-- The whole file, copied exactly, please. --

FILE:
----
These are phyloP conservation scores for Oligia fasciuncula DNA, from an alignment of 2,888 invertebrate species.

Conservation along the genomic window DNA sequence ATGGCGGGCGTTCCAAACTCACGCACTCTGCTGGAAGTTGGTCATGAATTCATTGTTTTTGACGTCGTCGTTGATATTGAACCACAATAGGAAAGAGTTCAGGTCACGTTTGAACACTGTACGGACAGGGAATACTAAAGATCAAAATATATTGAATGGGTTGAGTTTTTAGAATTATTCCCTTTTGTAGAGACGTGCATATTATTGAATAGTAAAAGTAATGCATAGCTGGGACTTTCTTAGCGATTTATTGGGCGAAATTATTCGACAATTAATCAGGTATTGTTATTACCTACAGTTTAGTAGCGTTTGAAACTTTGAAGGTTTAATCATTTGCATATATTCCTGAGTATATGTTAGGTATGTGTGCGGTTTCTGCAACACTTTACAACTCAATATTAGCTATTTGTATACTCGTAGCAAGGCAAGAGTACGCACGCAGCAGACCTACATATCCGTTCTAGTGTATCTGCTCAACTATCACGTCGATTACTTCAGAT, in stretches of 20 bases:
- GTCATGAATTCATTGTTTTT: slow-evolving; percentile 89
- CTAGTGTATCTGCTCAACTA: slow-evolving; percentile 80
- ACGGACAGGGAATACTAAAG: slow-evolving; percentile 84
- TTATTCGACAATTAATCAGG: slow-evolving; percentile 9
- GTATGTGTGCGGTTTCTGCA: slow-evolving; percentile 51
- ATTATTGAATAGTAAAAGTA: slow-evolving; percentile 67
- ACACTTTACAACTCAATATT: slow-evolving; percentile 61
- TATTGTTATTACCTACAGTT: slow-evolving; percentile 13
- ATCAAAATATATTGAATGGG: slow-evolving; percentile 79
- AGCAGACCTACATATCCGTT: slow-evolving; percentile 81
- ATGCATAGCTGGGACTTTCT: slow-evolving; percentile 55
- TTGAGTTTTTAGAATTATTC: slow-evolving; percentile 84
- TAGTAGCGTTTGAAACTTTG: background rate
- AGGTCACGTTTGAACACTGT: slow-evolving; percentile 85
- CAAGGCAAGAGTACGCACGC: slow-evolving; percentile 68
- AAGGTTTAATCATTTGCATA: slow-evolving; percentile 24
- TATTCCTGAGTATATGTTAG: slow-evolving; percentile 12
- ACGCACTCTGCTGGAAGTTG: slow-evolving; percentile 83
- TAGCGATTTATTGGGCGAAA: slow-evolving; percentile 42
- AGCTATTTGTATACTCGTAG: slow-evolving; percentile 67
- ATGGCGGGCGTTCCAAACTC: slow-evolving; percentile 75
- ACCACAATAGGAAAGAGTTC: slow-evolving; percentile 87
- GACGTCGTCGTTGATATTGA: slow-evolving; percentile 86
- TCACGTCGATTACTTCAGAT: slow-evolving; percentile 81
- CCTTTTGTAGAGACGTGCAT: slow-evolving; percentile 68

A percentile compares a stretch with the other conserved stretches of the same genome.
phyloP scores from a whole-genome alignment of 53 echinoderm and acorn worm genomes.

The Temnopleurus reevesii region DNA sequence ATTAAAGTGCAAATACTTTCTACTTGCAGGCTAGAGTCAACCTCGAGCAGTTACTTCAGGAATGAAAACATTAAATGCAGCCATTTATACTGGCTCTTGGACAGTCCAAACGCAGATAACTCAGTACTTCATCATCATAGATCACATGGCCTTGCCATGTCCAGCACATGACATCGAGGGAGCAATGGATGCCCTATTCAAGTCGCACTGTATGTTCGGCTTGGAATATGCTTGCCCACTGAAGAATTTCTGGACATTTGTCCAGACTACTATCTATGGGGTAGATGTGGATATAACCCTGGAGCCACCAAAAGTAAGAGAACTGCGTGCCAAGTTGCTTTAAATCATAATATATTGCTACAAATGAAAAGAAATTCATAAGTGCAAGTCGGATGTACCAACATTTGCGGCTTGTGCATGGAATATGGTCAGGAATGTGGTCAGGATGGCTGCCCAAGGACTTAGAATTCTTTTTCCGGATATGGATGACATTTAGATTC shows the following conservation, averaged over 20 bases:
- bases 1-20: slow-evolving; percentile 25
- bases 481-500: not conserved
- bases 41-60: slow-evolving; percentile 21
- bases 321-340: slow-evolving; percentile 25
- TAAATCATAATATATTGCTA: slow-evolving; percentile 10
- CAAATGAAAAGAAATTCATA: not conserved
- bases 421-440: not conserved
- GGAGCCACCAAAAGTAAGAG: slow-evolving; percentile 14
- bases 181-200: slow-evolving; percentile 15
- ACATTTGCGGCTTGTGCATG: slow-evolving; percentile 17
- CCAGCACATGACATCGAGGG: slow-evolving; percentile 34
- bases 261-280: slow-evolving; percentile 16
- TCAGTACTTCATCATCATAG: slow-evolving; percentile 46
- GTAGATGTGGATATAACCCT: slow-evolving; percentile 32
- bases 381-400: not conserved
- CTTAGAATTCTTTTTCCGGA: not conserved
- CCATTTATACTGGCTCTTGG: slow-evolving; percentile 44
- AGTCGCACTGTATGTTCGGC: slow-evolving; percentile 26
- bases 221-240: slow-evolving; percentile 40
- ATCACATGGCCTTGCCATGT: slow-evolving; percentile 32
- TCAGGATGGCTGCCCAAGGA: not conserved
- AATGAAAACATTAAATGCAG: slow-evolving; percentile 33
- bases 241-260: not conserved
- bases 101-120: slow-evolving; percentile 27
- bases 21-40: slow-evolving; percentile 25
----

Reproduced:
These are phyloP conservation scores for Oligia fasciuncula DNA, from an alignment of 2,888 invertebrate species.

Conservation along the genomic window DNA sequence ATGGCGGGCGTTCCAAACTCACGCACTCTGCTGGAAGTTGGTCATGAATTCATTGTTTTTGACGTCGTCGTTGATATTGAACCACAATAGGAAAGAGTTCAGGTCACGTTTGAACACTGTACGGACAGGGAATACTAAAGATCAAAATATATTGAATGGGTTGAGTTTTTAGAATTATTCCCTTTTGTAGAGACGTGCATATTATTGAATAGTAAAAGTAATGCATAGCTGGGACTTTCTTAGCGATTTATTGGGCGAAATTATTCGACAATTAATCAGGTATTGTTATTACCTACAGTTTAGTAGCGTTTGAAACTTTGAAGGTTTAATCATTTGCATATATTCCTGAGTATATGTTAGGTATGTGTGCGGTTTCTGCAACACTTTACAACTCAATATTAGCTATTTGTATACTCGTAGCAAGGCAAGAGTACGCACGCAGCAGACCTACATATCCGTTCTAGTGTATCTGCTCAACTATCACGTCGATTACTTCAGAT, in stretches of 20 bases:
- GTCATGAATTCATTGTTTTT: slow-evolving; percentile 89
- CTAGTGTATCTGCTCAACTA: slow-evolving; percentile 80
- ACGGACAGGGAATACTAAAG: slow-evolving; percentile 84
- TTATTCGACAATTAATCAGG: slow-evolving; percentile 9
- GTATGTGTGCGGTTTCTGCA: slow-evolving; percentile 51
- ATTATTGAATAGTAAAAGTA: slow-evolving; percentile 67
- ACACTTTACAACTCAATATT: slow-evolving; percentile 61
- TATTGTTATTACCTACAGTT: slow-evolving; percentile 13
- ATCAAAATATATTGAATGGG: slow-evolving; percentile 79
- AGCAGACCTACATATCCGTT: slow-evolving; percentile 81
- ATGCATAGCTGGGACTTTCT: slow-evolving; percentile 55
- TTGAGTTTTTAGAATTATTC: slow-evolving; percentile 84
- TAGTAGCGTTTGAAACTTTG: background rate
- AGGTCACGTTTGAACACTGT: slow-evolving; percentile 85
- CAAGGCAAGAGTACGCACGC: slow-evolving; percentile 68
- AAGGTTTAATCATTTGCATA: slow-evolving; percentile 24
- TATTCCTGAGTATATGTTAG: slow-evolving; percentile 12
- ACGCACTCTGCTGGAAGTTG: slow-evolving; percentile 83
- TAGCGATTTATTGGGCGAAA: slow-evolving; percentile 42
- AGCTATTTGTATACTCGTAG: slow-evolving; percentile 67
- ATGGCGGGCGTTCCAAACTC: slow-evolving; percentile 75
- ACCACAATAGGAAAGAGTTC: slow-evolving; percentile 87
- GACGTCGTCGTTGATATTGA: slow-evolving; percentile 86
- TCACGTCGATTACTTCAGAT: slow-evolving; percentile 81
- CCTTTTGTAGAGACGTGCAT: slow-evolving; percentile 68

A percentile compares a stretch with the other conserved stretches of the same genome.
phyloP scores from a whole-genome alignment of 53 echinoderm and acorn worm genomes.

The Temnopleurus reevesii region DNA sequence ATTAAAGTGCAAATACTTTCTACTTGCAGGCTAGAGTCAACCTCGAGCAGTTACTTCAGGAATGAAAACATTAAATGCAGCCATTTATACTGGCTCTTGGACAGTCCAAACGCAGATAACTCAGTACTTCATCATCATAGATCACATGGCCTTGCCATGTCCAGCACATGACATCGAGGGAGCAATGGATGCCCTATTCAAGTCGCACTGTATGTTCGGCTTGGAATATGCTTGCCCACTGAAGAATTTCTGGACATTTGTCCAGACTACTATCTATGGGGTAGATGTGGATATAACCCTGGAGCCACCAAAAGTAAGAGAACTGCGTGCCAAGTTGCTTTAAATCATAATATATTGCTACAAATGAAAAGAAATTCATAAGTGCAAGTCGGATGTACCAACATTTGCGGCTTGTGCATGGAATATGGTCAGGAATGTGGTCAGGATGGCTGCCCAAGGACTTAGAATTCTTTTTCCGGATATGGATGACATTTAGATTC shows the following conservation, averaged over 20 bases:
- bases 1-20: slow-evolving; percentile 25
- bases 481-500: not conserved
- bases 41-60: slow-evolving; percentile 21
- bases 321-340: slow-evolving; percentile 25
- TAAATCATAATATATTGCTA: slow-evolving; percentile 10
- CAAATGAAAAGAAATTCATA: not conserved
- bases 421-440: not conserved
- GGAGCCACCAAAAGTAAGAG: slow-evolving; percentile 14
- bases 181-200: slow-evolving; percentile 15
- ACATTTGCGGCTTGTGCATG: slow-evolving; percentile 17
- CCAGCACATGACATCGAGGG: slow-evolving; percentile 34
- bases 261-280: slow-evolving; percentile 16
- TCAGTACTTCATCATCATAG: slow-evolving; percentile 46
- GTAGATGTGGATATAACCCT: slow-evolving; percentile 32
- bases 381-400: not conserved
- CTTAGAATTCTTTTTCCGGA: not conserved
- CCATTTATACTGGCTCTTGG: slow-evolving; percentile 44
- AGTCGCACTGTATGTTCGGC: slow-evolving; percentile 26
- bases 221-240: slow-evolving; percentile 40
- ATCACATGGCCTTGCCATGT: slow-evolving; percentile 32
- TCAGGATGGCTGCCCAAGGA: not conserved
- AATGAAAACATTAAATGCAG: slow-evolving; percentile 33
- bases 241-260: not conserved
- bases 101-120: slow-evolving; percentile 27
- bases 21-40: slow-evolving; percentile 25